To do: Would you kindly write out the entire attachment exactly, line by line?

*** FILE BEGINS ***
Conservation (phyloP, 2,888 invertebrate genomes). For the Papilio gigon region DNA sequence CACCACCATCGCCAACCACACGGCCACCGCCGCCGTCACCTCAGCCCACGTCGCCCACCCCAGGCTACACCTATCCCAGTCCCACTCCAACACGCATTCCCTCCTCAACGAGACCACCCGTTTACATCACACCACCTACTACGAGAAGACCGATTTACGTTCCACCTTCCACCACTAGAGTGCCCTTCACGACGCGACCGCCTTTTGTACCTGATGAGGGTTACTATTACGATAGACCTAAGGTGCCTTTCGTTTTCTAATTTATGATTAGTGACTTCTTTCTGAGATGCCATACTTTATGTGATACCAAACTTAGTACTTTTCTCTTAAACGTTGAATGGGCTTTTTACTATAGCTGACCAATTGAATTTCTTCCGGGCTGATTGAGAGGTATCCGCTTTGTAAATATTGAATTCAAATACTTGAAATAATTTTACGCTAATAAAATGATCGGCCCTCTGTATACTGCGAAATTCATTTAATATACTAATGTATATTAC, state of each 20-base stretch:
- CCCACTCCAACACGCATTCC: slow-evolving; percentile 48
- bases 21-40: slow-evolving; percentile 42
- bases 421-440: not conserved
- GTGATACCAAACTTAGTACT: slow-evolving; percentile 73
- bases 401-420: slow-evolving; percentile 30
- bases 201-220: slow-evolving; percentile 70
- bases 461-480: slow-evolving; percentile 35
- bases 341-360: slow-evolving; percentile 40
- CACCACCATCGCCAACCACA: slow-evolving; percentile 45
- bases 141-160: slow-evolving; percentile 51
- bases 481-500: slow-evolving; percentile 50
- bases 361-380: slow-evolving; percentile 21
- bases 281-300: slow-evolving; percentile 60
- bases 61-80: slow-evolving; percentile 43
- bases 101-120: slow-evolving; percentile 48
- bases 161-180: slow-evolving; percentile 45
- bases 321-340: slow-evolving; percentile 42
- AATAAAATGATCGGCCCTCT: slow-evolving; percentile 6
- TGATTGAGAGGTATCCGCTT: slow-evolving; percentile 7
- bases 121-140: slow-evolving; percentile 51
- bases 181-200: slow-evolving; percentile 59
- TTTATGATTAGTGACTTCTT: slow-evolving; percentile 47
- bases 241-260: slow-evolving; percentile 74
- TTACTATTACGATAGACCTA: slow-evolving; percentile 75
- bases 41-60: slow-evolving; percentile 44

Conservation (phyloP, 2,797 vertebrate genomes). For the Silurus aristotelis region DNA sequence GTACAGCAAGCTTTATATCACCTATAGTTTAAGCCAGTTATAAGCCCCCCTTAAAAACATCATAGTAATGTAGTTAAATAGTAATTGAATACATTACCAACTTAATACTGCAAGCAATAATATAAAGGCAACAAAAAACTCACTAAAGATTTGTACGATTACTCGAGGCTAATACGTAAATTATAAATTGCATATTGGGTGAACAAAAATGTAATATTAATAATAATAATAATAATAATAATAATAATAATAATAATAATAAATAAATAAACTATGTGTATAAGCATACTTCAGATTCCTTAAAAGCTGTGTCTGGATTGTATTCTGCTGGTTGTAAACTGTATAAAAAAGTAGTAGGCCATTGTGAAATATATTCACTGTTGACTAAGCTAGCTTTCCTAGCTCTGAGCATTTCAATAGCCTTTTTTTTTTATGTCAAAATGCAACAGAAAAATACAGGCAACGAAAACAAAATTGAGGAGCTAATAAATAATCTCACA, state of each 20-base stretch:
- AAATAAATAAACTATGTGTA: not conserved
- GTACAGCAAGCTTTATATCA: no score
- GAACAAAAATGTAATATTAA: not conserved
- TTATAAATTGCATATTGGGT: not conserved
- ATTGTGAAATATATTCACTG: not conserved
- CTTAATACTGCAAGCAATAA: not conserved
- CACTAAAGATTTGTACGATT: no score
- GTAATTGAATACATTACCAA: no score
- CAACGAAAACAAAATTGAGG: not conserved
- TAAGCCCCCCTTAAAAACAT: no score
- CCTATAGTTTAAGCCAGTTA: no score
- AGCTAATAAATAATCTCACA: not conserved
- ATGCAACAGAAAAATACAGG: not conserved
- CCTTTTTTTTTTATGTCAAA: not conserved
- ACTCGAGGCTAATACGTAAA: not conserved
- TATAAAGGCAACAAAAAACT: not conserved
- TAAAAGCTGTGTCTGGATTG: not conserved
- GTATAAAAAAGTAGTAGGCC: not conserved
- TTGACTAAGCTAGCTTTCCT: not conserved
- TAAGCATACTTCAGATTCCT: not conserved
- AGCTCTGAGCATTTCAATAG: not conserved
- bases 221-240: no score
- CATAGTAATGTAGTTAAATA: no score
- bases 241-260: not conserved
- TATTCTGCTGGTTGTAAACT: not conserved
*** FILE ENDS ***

Conservation (phyloP, 2,888 invertebrate genomes). For the Papilio gigon region DNA sequence CACCACCATCGCCAACCACACGGCCACCGCCGCCGTCACCTCAGCCCACGTCGCCCACCCCAGGCTACACCTATCCCAGTCCCACTCCAACACGCATTCCCTCCTCAACGAGACCACCCGTTTACATCACACCACCTACTACGAGAAGACCGATTTACGTTCCACCTTCCACCACTAGAGTGCCCTTCACGACGCGACCGCCTTTTGTACCTGATGAGGGTTACTATTACGATAGACCTAAGGTGCCTTTCGTTTTCTAATTTATGATTAGTGACTTCTTTCTGAGATGCCATACTTTATGTGATACCAAACTTAGTACTTTTCTCTTAAACGTTGAATGGGCTTTTTACTATAGCTGACCAATTGAATTTCTTCCGGGCTGATTGAGAGGTATCCGCTTTGTAAATATTGAATTCAAATACTTGAAATAATTTTACGCTAATAAAATGATCGGCCCTCTGTATACTGCGAAATTCATTTAATATACTAATGTATATTAC, state of each 20-base stretch:
- CCCACTCCAACACGCATTCC: slow-evolving; percentile 48
- bases 21-40: slow-evolving; percentile 42
- bases 421-440: not conserved
- GTGATACCAAACTTAGTACT: slow-evolving; percentile 73
- bases 401-420: slow-evolving; percentile 30
- bases 201-220: slow-evolving; percentile 70
- bases 461-480: slow-evolving; percentile 35
- bases 341-360: slow-evolving; percentile 40
- CACCACCATCGCCAACCACA: slow-evolving; percentile 45
- bases 141-160: slow-evolving; percentile 51
- bases 481-500: slow-evolving; percentile 50
- bases 361-380: slow-evolving; percentile 21
- bases 281-300: slow-evolving; percentile 60
- bases 61-80: slow-evolving; percentile 43
- bases 101-120: slow-evolving; percentile 48
- bases 161-180: slow-evolving; percentile 45
- bases 321-340: slow-evolving; percentile 42
- AATAAAATGATCGGCCCTCT: slow-evolving; percentile 6
- TGATTGAGAGGTATCCGCTT: slow-evolving; percentile 7
- bases 121-140: slow-evolving; percentile 51
- bases 181-200: slow-evolving; percentile 59
- TTTATGATTAGTGACTTCTT: slow-evolving; percentile 47
- bases 241-260: slow-evolving; percentile 74
- TTACTATTACGATAGACCTA: slow-evolving; percentile 75
- bases 41-60: slow-evolving; percentile 44

Conservation (phyloP, 2,797 vertebrate genomes). For the Silurus aristotelis region DNA sequence GTACAGCAAGCTTTATATCACCTATAGTTTAAGCCAGTTATAAGCCCCCCTTAAAAACATCATAGTAATGTAGTTAAATAGTAATTGAATACATTACCAACTTAATACTGCAAGCAATAATATAAAGGCAACAAAAAACTCACTAAAGATTTGTACGATTACTCGAGGCTAATACGTAAATTATAAATTGCATATTGGGTGAACAAAAATGTAATATTAATAATAATAATAATAATAATAATAATAATAATAATAATAATAAATAAATAAACTATGTGTATAAGCATACTTCAGATTCCTTAAAAGCTGTGTCTGGATTGTATTCTGCTGGTTGTAAACTGTATAAAAAAGTAGTAGGCCATTGTGAAATATATTCACTGTTGACTAAGCTAGCTTTCCTAGCTCTGAGCATTTCAATAGCCTTTTTTTTTTATGTCAAAATGCAACAGAAAAATACAGGCAACGAAAACAAAATTGAGGAGCTAATAAATAATCTCACA, state of each 20-base stretch:
- AAATAAATAAACTATGTGTA: not conserved
- GTACAGCAAGCTTTATATCA: no score
- GAACAAAAATGTAATATTAA: not conserved
- TTATAAATTGCATATTGGGT: not conserved
- ATTGTGAAATATATTCACTG: not conserved
- CTTAATACTGCAAGCAATAA: not conserved
- CACTAAAGATTTGTACGATT: no score
- GTAATTGAATACATTACCAA: no score
- CAACGAAAACAAAATTGAGG: not conserved
- TAAGCCCCCCTTAAAAACAT: no score
- CCTATAGTTTAAGCCAGTTA: no score
- AGCTAATAAATAATCTCACA: not conserved
- ATGCAACAGAAAAATACAGG: not conserved
- CCTTTTTTTTTTATGTCAAA: not conserved
- ACTCGAGGCTAATACGTAAA: not conserved
- TATAAAGGCAACAAAAAACT: not conserved
- TAAAAGCTGTGTCTGGATTG: not conserved
- GTATAAAAAAGTAGTAGGCC: not conserved
- TTGACTAAGCTAGCTTTCCT: not conserved
- TAAGCATACTTCAGATTCCT: not conserved
- AGCTCTGAGCATTTCAATAG: not conserved
- bases 221-240: no score
- CATAGTAATGTAGTTAAATA: no score
- bases 241-260: not conserved
- TATTCTGCTGGTTGTAAACT: not conserved